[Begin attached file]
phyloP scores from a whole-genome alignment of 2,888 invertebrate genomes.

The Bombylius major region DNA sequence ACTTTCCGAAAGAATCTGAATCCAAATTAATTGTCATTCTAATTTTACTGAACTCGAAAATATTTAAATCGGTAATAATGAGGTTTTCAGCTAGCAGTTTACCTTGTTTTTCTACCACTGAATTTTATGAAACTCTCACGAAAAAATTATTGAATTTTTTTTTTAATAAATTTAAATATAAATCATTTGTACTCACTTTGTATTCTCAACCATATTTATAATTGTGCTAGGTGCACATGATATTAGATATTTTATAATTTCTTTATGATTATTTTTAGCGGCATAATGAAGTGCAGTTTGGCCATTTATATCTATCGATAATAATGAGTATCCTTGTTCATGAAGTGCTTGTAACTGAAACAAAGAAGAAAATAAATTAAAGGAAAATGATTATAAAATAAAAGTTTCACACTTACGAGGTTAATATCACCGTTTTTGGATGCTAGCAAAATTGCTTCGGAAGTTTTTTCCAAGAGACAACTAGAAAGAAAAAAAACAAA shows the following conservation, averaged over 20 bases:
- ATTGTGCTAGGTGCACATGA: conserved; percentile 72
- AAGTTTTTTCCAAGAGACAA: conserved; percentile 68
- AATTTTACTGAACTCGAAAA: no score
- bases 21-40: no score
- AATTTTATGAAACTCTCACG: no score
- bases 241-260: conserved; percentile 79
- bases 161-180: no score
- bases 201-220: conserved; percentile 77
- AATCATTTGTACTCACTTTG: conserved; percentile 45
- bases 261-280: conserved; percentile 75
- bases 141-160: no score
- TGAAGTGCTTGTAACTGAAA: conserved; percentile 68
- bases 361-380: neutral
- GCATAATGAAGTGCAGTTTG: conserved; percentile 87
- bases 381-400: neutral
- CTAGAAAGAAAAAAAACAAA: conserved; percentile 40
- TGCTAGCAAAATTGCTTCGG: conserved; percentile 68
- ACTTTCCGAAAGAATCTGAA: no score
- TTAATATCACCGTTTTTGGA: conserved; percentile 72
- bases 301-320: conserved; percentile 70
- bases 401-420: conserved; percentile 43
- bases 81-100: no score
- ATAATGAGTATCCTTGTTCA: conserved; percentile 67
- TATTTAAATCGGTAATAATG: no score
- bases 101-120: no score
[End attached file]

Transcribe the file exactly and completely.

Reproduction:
phyloP scores from a whole-genome alignment of 2,888 invertebrate genomes.

The Bombylius major region DNA sequence ACTTTCCGAAAGAATCTGAATCCAAATTAATTGTCATTCTAATTTTACTGAACTCGAAAATATTTAAATCGGTAATAATGAGGTTTTCAGCTAGCAGTTTACCTTGTTTTTCTACCACTGAATTTTATGAAACTCTCACGAAAAAATTATTGAATTTTTTTTTTAATAAATTTAAATATAAATCATTTGTACTCACTTTGTATTCTCAACCATATTTATAATTGTGCTAGGTGCACATGATATTAGATATTTTATAATTTCTTTATGATTATTTTTAGCGGCATAATGAAGTGCAGTTTGGCCATTTATATCTATCGATAATAATGAGTATCCTTGTTCATGAAGTGCTTGTAACTGAAACAAAGAAGAAAATAAATTAAAGGAAAATGATTATAAAATAAAAGTTTCACACTTACGAGGTTAATATCACCGTTTTTGGATGCTAGCAAAATTGCTTCGGAAGTTTTTTCCAAGAGACAACTAGAAAGAAAAAAAACAAA shows the following conservation, averaged over 20 bases:
- ATTGTGCTAGGTGCACATGA: conserved; percentile 72
- AAGTTTTTTCCAAGAGACAA: conserved; percentile 68
- AATTTTACTGAACTCGAAAA: no score
- bases 21-40: no score
- AATTTTATGAAACTCTCACG: no score
- bases 241-260: conserved; percentile 79
- bases 161-180: no score
- bases 201-220: conserved; percentile 77
- AATCATTTGTACTCACTTTG: conserved; percentile 45
- bases 261-280: conserved; percentile 75
- bases 141-160: no score
- TGAAGTGCTTGTAACTGAAA: conserved; percentile 68
- bases 361-380: neutral
- GCATAATGAAGTGCAGTTTG: conserved; percentile 87
- bases 381-400: neutral
- CTAGAAAGAAAAAAAACAAA: conserved; percentile 40
- TGCTAGCAAAATTGCTTCGG: conserved; percentile 68
- ACTTTCCGAAAGAATCTGAA: no score
- TTAATATCACCGTTTTTGGA: conserved; percentile 72
- bases 301-320: conserved; percentile 70
- bases 401-420: conserved; percentile 43
- bases 81-100: no score
- ATAATGAGTATCCTTGTTCA: conserved; percentile 67
- TATTTAAATCGGTAATAATG: no score
- bases 101-120: no score